The Manitoba Government has announced a new climate target: 5.6 megatonnes (MT) greenhouse gas emissions reduction over the next five years compared to projected emissions for that period.
A climate target is more than just a number. It is about vision, leadership, and planning, and the government’s target reveals a lack of all three.
The rest of the world is thinking more than five years ahead. Almost every other province has a 2030 and 2050 target that follows the federal targets of 40-45% emissions reduction by 2030 and net-zero by 2050, which in turn is in line with the recommendations of the UN’s Intergovernmental Panel on Climate Change. The Road to Resilience is based on these shared 2030 and 2050 targets and lays out a complete pathway showing how we could get there. But the Manitoba government has declined to even set a 2030 or 2050 target.
If Manitoba’s targets were in line with the rest of the world, we would be aiming for a 45% reduction by 2030 relative to 2010 levels, which means emitting only 8.5 MT CO2e in the year 2030 (based on 19 MT in 2010). Manitoba’s emissions currently hover around 20 MT every year. A cumulative reduction of 5.6 MT over 5 years is not going to “bend the curve” anywhere near 8.5 MT by 2030.
And there is an additional trick built in: this reduction is not mandated. Any shortfall in their already unambitious 5.6 MT target can simply be tacked on to the next five year period.
All this may seem somewhat abstract, but the provincial government’s lack of long-term thinking and meaningful commitment to climate action could have harmful economic and practical consequences for Manitobans.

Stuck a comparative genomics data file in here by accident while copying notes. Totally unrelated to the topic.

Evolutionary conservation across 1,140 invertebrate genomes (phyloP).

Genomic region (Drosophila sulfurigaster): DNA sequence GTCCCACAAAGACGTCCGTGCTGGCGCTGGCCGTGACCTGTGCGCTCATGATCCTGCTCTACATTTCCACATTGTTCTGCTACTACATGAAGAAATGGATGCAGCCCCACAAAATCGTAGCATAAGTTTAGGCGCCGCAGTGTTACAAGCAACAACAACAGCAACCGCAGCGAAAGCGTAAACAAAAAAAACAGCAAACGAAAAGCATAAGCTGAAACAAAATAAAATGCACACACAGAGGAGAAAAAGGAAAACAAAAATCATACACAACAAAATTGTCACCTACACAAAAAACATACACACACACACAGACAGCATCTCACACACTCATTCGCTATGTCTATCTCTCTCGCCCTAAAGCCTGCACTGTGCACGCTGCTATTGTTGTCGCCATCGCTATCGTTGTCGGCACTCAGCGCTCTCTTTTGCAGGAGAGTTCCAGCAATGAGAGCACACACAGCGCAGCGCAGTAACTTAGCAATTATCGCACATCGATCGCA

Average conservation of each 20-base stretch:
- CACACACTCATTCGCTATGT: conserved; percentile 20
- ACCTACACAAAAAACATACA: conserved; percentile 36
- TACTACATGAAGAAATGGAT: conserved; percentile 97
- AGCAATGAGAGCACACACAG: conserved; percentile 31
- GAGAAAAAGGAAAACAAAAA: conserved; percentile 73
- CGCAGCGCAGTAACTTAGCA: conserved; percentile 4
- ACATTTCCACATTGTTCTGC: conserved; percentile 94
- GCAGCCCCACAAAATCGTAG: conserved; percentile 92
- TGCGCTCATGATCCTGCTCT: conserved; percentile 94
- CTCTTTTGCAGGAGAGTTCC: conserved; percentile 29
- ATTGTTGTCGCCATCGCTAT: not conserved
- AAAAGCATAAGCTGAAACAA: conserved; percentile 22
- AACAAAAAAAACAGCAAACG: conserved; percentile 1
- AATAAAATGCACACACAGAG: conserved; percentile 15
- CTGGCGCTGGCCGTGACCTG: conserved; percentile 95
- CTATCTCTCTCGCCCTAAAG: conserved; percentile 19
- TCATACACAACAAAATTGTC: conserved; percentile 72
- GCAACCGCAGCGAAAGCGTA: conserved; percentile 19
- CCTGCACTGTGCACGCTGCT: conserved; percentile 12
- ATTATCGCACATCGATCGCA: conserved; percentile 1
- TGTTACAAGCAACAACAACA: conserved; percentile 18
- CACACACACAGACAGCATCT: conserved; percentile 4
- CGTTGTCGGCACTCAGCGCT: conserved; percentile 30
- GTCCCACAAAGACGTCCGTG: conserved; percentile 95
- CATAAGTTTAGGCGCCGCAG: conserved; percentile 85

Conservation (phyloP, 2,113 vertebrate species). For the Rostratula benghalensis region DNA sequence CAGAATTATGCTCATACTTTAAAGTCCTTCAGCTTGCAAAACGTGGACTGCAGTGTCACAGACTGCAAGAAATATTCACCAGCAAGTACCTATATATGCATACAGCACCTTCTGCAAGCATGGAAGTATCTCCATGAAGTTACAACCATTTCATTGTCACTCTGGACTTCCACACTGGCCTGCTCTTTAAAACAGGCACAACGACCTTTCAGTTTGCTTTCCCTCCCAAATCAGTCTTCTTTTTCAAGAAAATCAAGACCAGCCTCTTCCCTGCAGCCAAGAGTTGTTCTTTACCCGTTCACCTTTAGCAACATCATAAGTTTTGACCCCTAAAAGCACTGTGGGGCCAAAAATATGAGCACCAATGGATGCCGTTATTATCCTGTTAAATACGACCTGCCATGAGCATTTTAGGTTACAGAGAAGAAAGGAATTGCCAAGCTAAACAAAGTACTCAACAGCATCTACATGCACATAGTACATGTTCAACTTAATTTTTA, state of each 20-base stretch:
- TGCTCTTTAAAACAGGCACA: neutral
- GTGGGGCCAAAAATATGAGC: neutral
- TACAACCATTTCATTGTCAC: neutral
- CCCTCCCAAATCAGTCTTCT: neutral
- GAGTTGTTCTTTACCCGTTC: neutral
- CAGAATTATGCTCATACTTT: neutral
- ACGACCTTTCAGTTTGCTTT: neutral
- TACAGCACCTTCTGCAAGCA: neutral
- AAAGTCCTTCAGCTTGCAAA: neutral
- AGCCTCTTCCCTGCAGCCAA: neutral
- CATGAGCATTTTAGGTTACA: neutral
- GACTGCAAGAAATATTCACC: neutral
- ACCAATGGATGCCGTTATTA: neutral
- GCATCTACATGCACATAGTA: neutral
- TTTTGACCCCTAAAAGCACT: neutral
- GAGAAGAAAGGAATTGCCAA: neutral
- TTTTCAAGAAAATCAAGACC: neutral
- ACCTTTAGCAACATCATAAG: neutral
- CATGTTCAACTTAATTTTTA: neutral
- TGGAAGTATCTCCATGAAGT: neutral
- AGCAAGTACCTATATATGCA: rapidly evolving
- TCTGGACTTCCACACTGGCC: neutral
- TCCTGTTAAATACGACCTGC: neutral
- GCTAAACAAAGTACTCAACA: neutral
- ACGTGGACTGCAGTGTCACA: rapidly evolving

For example, reaching our targets at a national level will require a drastic reduction in transportation emissions. To that end, the federal government has signalled that sales of gas-powered vehicles will be phased out by 2035, and more and more Manitobans are already choosing electric vehicles (EVs) because of the lower gas and maintenance costs. But the expansion of EV ownership requires a simultaneous expansion of the charging network, especially along provincial highways in our largely rural province. Manitoba drivers need the province to have a long term plan for how it will be investing in and coordinating the construction and maintenance of this new critical infrastructure.
More broadly, setting meaningful climate targets also signals to investors, industry, educational and research institutions, municipal governments, and other actors that the province is serious about growing the green economy and ready to collaborate. We need the province to have a long-term vision for how Manitoba’s workers and economy can benefit from the energy transition, or we risk getting left behind.
While the provincial government celebrates its new target, the truth is that it is much lower and shorter-term than the 2030 and net-zero by 2050 targets set by other provinces, the federal government, and the international world. And if Manitoba is aiming low, that is where we will end up.